Q and A with the URSU executive

Coffee with execs URSU logo manipulated by Jeremy

Asking questions you’d like to know

Since the spring, URSU has been doing Coffee with Execs, where students can contact their Executive Government and go for a coffee with them to discuss any concerns they might be having about the school year, and what’s going to happen. We at the Carillon decided to ask some questions about how it’s been going.

Q: What are some of the common concerns that are being brought to you during these “Coffee with Execs” events? What are some uncommon but important concerns being raised?

A: The most common concern we have received from “Coffee with Execs” is about transit passes. URSU had to cancel the U-Pass program due to the budgetary issue of insufficient funds as there would be fewer students travelling to campus and thereby lower ridership from the student population. Notably, most of the institutions across the country are unable to come up with the alternative for semester wide bus pass, however, URSU is proud to subsidize $28 per month to its members from its financial budget. We will do our best to provide affordable transit to our members after the fall semester too if the situation stays the same.

Aside from the transit questions, the uncommon, but important, concern we have also heard is a request from a student group to support their team with building a program that offers workshops and speeches about mental wellness, racial justice, and cultural diversity. Students are also worried about the quality of education they will get through online learning. 

 Q: What are the executives plans and hopes for fall and winter?

A: In the fall and winter semester, URSU executives will encourage university administrators to partially reopen the most essential academic services like libraries, computer labs, face-to-face counselling services to students since we have to pay the almost same amount of tuition. At the same time, we will provide a mental wellness program, new campus group platform, Cultural Awareness Week, Welcome Week, and a Virtual Club Fair to our fellow students through an online experience. It is a challenge to deliver those programs successfully to every student under the current circumstances but we will do our best to fight for our students’ best interests.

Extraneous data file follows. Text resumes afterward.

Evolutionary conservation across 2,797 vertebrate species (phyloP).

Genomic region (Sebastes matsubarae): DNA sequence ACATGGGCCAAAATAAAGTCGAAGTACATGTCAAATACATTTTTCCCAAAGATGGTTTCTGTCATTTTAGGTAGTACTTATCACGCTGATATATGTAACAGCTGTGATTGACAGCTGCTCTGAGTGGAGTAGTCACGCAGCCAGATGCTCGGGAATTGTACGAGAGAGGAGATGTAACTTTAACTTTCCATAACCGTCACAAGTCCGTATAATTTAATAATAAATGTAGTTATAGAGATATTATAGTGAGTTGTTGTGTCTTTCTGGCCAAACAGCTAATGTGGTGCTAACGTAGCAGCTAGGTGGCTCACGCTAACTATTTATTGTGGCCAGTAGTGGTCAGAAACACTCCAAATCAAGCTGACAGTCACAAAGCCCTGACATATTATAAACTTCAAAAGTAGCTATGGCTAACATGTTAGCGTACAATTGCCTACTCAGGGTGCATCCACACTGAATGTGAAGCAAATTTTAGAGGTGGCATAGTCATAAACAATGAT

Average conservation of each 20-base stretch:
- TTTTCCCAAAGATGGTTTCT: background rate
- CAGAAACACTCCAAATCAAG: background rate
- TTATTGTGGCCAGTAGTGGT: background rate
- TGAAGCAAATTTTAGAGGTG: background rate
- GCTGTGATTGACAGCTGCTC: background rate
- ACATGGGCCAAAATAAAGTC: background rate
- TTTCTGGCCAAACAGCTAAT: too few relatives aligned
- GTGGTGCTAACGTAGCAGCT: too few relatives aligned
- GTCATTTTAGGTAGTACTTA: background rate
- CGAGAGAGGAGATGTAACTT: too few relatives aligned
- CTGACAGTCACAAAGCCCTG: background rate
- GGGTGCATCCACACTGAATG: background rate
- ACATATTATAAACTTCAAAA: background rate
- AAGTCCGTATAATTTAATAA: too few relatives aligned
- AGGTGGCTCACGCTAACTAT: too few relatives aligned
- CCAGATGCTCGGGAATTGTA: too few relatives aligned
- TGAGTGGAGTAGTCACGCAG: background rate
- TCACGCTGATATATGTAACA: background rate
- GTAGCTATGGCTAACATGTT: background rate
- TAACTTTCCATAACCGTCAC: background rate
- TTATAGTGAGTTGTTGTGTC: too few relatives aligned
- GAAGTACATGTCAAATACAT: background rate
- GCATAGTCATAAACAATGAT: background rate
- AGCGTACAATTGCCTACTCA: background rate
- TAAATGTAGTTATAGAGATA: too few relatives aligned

Q: What are the execs doing to put pressure on the University to lower tuition costs?

A: When the student community start[ed] to fight for lower tuition in the 2020-21 school year in May, URSU executives totally supported our fellow students. As a result, we met with senior administrators and requested them to reconsider the unaffordable tuition for several times till now. As VPSA, I have connected to several student groups and encourage them to start a petition regarding tuition deduction. Our president is currently working to strengthen Saskatchewan Students’ Coalition with which student unions across the province will be able to pressure the government better for affordable post-secondary tuition. URSU believes that education should never be a burden on a student and we will keep working best of our power to lower the tuition costs. 

Q: As an exec what are the most important issues on your mind leading into the 2020/2021 year?

A: As Vice President of Student Affairs, the most important issue on my mind leading into the 2020/2021 year is lack of student engagement, I’m working my best on connecting with different student groups, and building a cohesive student community. Students’ power will be fragile and our voice will waver if we are disconnected from each other.

Q: Will you continue doing “Coffee with Execs” through the 2020/2021 school year?

A: The URSU executives would love to continue to have this event through our whole term, it is a very great opportunity to allow executives to connect with student groups in an informal but informative manner. 

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